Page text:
Twenty-four years after the beginning of the Danish salmonella program, the number of human cases caused by Danish produced pork has been reduced by more than 95 % (Annual Report 2015, the Danish Zoonosis Centre).
Many things have changed, new insights have been incorporated, and surveillance systems have been optimized.
Today it is clear, that although there is an association between the level of salmonella in the herd of origin and carcass prevalence, as shown in several studies, it is also clear, that the association is not proportional. Even relatively large increases in prevalence in primary production can be mitigated by improved hygiene in the slaughterhouses.
Several studies from 1998 to 2016 showed that there was an increase in bacteriologically positive finishers from 1998 to 2010, although methodological differences in the studies make it difficult to make direct comparisons. From 2010 the prevalence in primary production has stabilized.
From 1993, when the program started until 2000, salmonella surveillance in slaughterhouses was based on microbiological samples from many different cuts. Sampling was not sufficiently standardised to evaluate whether salmonella in pork increased or decreased.
From 2001, microbiological surveillance was changed into a standardised procedure, where 3 specific areas where swapped on the carcass, covering an area of 300 cm2.
From 2001 to 2010 carcass prevalence dropped from 1.7 to between 1 and 1.2 %. In 2011 carcass surveillance was changed from being based on a pooled sample of 3 times 100 cm2 to 4 times 100 cm2. This increased the observed carcass prevalence to 1.7 %, which is close to what would be expected, if it is assumed, that the increase of surface area would result in a similar increase in sensitivity. Since 2011, carcass prevalence has fallen to between 1 and 1.4 %.
In the same period serotype-distribution has shifted from Salmonella Typhimurium to S. Derby. In 2001 18 % of positive carcass swabs were Derby. In the last 5 years, Derby has accounted for more than 35 % of the positive carcasses. Typhimurium has dropped from 0.9 % to between 0.3 and 0.5 %. Figure 2 shows the carcass prevalence, including a sensitivity correction for the change in surveillance in 2011, to be able to compare before and after the change.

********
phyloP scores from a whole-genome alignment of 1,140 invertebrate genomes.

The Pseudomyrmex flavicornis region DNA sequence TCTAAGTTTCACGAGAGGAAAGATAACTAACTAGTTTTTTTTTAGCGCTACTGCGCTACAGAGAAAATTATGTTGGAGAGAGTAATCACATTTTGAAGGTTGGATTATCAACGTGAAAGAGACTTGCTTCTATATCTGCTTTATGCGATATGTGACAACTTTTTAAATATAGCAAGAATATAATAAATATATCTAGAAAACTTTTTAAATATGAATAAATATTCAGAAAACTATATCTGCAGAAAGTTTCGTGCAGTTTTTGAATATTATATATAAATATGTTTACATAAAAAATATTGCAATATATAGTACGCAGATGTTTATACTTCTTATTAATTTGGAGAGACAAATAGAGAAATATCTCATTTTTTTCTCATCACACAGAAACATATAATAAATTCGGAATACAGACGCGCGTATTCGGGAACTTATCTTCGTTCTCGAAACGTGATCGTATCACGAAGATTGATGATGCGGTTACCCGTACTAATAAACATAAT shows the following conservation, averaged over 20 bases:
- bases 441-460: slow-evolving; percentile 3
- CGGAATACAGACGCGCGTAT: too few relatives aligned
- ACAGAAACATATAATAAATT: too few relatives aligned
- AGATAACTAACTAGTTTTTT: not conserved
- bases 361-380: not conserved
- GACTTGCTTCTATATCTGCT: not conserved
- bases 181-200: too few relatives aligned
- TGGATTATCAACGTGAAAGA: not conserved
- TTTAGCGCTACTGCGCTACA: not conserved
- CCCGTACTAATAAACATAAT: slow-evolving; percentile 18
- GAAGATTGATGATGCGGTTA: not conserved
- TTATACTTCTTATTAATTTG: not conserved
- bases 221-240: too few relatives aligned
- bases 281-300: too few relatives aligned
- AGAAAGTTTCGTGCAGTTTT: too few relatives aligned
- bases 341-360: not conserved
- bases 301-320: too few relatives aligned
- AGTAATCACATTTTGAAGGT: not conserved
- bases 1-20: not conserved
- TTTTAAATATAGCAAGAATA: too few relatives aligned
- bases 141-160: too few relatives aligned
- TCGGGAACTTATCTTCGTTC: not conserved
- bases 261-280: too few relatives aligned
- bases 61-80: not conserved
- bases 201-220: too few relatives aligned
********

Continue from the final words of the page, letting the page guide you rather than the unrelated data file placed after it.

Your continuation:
The observed increase in bacteriologically and serologically positive pigs in the beginning of the century initiated several epidemiological studies into understanding why. Despite severe penalties imposed on herds with high salmonella prevalence, deducting up to 8 % of the carcass value, the level had increased.
The epidemiological studies showed that although the proportion of high prevalence herds had not increased dramatically, more herds now have a low to moderate level, indicating ongoing spread of salmonella to more herds over the years.
Gilt-producing herds and sow herds were shown to be very important for the spread of salmonella to finisher herds. When the program started, it was generally believed, that gilt-producing herds and sow herds with a high level of salmonella would be a higher risk for the finisher herd than gilt-producing herds and sow herds with a low level. But the epidemiological studies showed that gilt-producing herds and sow herds that were positive for Salmonella typhimurium were a risk for the finisher herds, no matter whether the prevalence was moderate or high.
Based on these results, the Danish pig production and the Veterinary and Food Administration initiated a new declaration system. Gilt-producing herds and sow herds now have a salmonella status, which is publicly available in the official Zoonosis Register. The pig industry manages a home page with open health declaration of all Danish pig herds (www.spf-sus.dk), and the information includes salmonella status.
The increase in salmonella prevalence in pig herds has been observed in several countries who have initiated similar surveillance programmes in finisher herds, based on meat-juice samples or blood samples. Probably this reflects that it is necessary to implement surveillance on gilt producers and sow herds, if a control program in primary production is to be successful.
The success of the Danish salmonella program in pigs and pork is a result of improvements in slaughterhouse hygiene, more than it can be attributed to control in primary production.
Today focus is on the end result, measured as carcass prevalence. The target of the Danish pig and pork industry for the coming years is to keep carcass prevalence at or below 1 %. A strong focus on slaughterhouse hygiene, follow up on all results that does not live up to the standards, and good collaboration and commitment from all involved, authorities, pig producers and slaughterhouses are key to achieving good results.